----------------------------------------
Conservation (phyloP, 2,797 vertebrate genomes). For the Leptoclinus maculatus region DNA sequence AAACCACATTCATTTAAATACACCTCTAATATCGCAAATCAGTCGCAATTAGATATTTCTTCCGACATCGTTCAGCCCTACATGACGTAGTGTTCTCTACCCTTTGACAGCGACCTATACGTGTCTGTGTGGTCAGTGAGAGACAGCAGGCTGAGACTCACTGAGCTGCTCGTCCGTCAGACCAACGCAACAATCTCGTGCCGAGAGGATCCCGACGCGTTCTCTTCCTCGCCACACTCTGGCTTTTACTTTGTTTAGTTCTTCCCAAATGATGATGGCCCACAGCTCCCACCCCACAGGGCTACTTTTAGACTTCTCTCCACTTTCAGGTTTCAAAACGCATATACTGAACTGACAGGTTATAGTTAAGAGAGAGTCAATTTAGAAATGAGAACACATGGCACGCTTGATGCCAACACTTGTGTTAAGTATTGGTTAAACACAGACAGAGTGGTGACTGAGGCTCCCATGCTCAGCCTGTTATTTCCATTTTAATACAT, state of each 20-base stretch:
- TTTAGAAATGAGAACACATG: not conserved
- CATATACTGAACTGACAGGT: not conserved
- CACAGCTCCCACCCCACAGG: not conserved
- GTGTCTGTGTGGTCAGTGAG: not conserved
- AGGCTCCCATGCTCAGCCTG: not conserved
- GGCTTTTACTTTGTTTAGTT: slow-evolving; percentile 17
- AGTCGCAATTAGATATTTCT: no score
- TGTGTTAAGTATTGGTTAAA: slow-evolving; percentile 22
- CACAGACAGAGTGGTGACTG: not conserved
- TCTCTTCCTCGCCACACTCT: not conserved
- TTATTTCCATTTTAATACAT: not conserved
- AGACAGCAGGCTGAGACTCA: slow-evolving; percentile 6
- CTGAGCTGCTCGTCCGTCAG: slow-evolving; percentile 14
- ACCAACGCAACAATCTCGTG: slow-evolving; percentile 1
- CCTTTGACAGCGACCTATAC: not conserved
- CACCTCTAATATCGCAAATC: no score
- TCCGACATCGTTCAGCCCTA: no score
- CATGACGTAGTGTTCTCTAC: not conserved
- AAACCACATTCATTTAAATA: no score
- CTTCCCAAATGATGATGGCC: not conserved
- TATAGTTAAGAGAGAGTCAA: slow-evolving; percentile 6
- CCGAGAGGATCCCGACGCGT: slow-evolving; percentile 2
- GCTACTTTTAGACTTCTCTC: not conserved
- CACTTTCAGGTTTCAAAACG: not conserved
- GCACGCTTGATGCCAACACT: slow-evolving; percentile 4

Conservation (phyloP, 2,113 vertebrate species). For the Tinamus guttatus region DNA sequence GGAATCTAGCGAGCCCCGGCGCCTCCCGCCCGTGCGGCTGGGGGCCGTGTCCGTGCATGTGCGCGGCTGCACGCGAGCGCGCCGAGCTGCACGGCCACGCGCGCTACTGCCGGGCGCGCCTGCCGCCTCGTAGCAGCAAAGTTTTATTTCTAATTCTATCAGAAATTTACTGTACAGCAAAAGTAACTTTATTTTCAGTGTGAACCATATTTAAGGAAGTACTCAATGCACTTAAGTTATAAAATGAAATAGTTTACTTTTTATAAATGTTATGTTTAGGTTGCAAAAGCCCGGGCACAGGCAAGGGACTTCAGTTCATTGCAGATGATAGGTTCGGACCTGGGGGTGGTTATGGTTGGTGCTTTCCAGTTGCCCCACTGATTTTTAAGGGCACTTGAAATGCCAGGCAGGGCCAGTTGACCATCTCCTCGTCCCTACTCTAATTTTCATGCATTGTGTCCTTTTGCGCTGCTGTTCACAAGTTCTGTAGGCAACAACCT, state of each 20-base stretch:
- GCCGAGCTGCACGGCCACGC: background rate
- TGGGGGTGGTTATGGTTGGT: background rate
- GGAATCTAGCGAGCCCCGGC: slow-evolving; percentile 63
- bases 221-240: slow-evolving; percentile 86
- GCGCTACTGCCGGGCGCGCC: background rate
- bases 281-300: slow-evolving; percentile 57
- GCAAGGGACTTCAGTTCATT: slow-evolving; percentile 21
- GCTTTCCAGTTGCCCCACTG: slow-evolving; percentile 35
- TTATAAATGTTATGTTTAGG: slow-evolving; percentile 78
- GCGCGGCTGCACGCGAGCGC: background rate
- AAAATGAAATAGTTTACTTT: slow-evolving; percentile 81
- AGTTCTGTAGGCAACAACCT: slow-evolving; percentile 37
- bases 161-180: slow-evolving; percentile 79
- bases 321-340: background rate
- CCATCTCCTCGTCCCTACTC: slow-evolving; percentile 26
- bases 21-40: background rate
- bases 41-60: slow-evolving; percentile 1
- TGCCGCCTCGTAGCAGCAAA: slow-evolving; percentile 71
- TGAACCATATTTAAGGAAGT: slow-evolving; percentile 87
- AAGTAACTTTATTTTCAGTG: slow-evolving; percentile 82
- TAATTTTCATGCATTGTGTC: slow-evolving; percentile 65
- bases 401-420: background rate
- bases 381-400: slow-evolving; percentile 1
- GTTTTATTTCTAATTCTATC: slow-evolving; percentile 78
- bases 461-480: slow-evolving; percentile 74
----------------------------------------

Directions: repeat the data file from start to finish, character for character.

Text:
Conservation (phyloP, 2,797 vertebrate genomes). For the Leptoclinus maculatus region DNA sequence AAACCACATTCATTTAAATACACCTCTAATATCGCAAATCAGTCGCAATTAGATATTTCTTCCGACATCGTTCAGCCCTACATGACGTAGTGTTCTCTACCCTTTGACAGCGACCTATACGTGTCTGTGTGGTCAGTGAGAGACAGCAGGCTGAGACTCACTGAGCTGCTCGTCCGTCAGACCAACGCAACAATCTCGTGCCGAGAGGATCCCGACGCGTTCTCTTCCTCGCCACACTCTGGCTTTTACTTTGTTTAGTTCTTCCCAAATGATGATGGCCCACAGCTCCCACCCCACAGGGCTACTTTTAGACTTCTCTCCACTTTCAGGTTTCAAAACGCATATACTGAACTGACAGGTTATAGTTAAGAGAGAGTCAATTTAGAAATGAGAACACATGGCACGCTTGATGCCAACACTTGTGTTAAGTATTGGTTAAACACAGACAGAGTGGTGACTGAGGCTCCCATGCTCAGCCTGTTATTTCCATTTTAATACAT, state of each 20-base stretch:
- TTTAGAAATGAGAACACATG: not conserved
- CATATACTGAACTGACAGGT: not conserved
- CACAGCTCCCACCCCACAGG: not conserved
- GTGTCTGTGTGGTCAGTGAG: not conserved
- AGGCTCCCATGCTCAGCCTG: not conserved
- GGCTTTTACTTTGTTTAGTT: slow-evolving; percentile 17
- AGTCGCAATTAGATATTTCT: no score
- TGTGTTAAGTATTGGTTAAA: slow-evolving; percentile 22
- CACAGACAGAGTGGTGACTG: not conserved
- TCTCTTCCTCGCCACACTCT: not conserved
- TTATTTCCATTTTAATACAT: not conserved
- AGACAGCAGGCTGAGACTCA: slow-evolving; percentile 6
- CTGAGCTGCTCGTCCGTCAG: slow-evolving; percentile 14
- ACCAACGCAACAATCTCGTG: slow-evolving; percentile 1
- CCTTTGACAGCGACCTATAC: not conserved
- CACCTCTAATATCGCAAATC: no score
- TCCGACATCGTTCAGCCCTA: no score
- CATGACGTAGTGTTCTCTAC: not conserved
- AAACCACATTCATTTAAATA: no score
- CTTCCCAAATGATGATGGCC: not conserved
- TATAGTTAAGAGAGAGTCAA: slow-evolving; percentile 6
- CCGAGAGGATCCCGACGCGT: slow-evolving; percentile 2
- GCTACTTTTAGACTTCTCTC: not conserved
- CACTTTCAGGTTTCAAAACG: not conserved
- GCACGCTTGATGCCAACACT: slow-evolving; percentile 4

Conservation (phyloP, 2,113 vertebrate species). For the Tinamus guttatus region DNA sequence GGAATCTAGCGAGCCCCGGCGCCTCCCGCCCGTGCGGCTGGGGGCCGTGTCCGTGCATGTGCGCGGCTGCACGCGAGCGCGCCGAGCTGCACGGCCACGCGCGCTACTGCCGGGCGCGCCTGCCGCCTCGTAGCAGCAAAGTTTTATTTCTAATTCTATCAGAAATTTACTGTACAGCAAAAGTAACTTTATTTTCAGTGTGAACCATATTTAAGGAAGTACTCAATGCACTTAAGTTATAAAATGAAATAGTTTACTTTTTATAAATGTTATGTTTAGGTTGCAAAAGCCCGGGCACAGGCAAGGGACTTCAGTTCATTGCAGATGATAGGTTCGGACCTGGGGGTGGTTATGGTTGGTGCTTTCCAGTTGCCCCACTGATTTTTAAGGGCACTTGAAATGCCAGGCAGGGCCAGTTGACCATCTCCTCGTCCCTACTCTAATTTTCATGCATTGTGTCCTTTTGCGCTGCTGTTCACAAGTTCTGTAGGCAACAACCT, state of each 20-base stretch:
- GCCGAGCTGCACGGCCACGC: background rate
- TGGGGGTGGTTATGGTTGGT: background rate
- GGAATCTAGCGAGCCCCGGC: slow-evolving; percentile 63
- bases 221-240: slow-evolving; percentile 86
- GCGCTACTGCCGGGCGCGCC: background rate
- bases 281-300: slow-evolving; percentile 57
- GCAAGGGACTTCAGTTCATT: slow-evolving; percentile 21
- GCTTTCCAGTTGCCCCACTG: slow-evolving; percentile 35
- TTATAAATGTTATGTTTAGG: slow-evolving; percentile 78
- GCGCGGCTGCACGCGAGCGC: background rate
- AAAATGAAATAGTTTACTTT: slow-evolving; percentile 81
- AGTTCTGTAGGCAACAACCT: slow-evolving; percentile 37
- bases 161-180: slow-evolving; percentile 79
- bases 321-340: background rate
- CCATCTCCTCGTCCCTACTC: slow-evolving; percentile 26
- bases 21-40: background rate
- bases 41-60: slow-evolving; percentile 1
- TGCCGCCTCGTAGCAGCAAA: slow-evolving; percentile 71
- TGAACCATATTTAAGGAAGT: slow-evolving; percentile 87
- AAGTAACTTTATTTTCAGTG: slow-evolving; percentile 82
- TAATTTTCATGCATTGTGTC: slow-evolving; percentile 65
- bases 401-420: background rate
- bases 381-400: slow-evolving; percentile 1
- GTTTTATTTCTAATTCTATC: slow-evolving; percentile 78
- bases 461-480: slow-evolving; percentile 74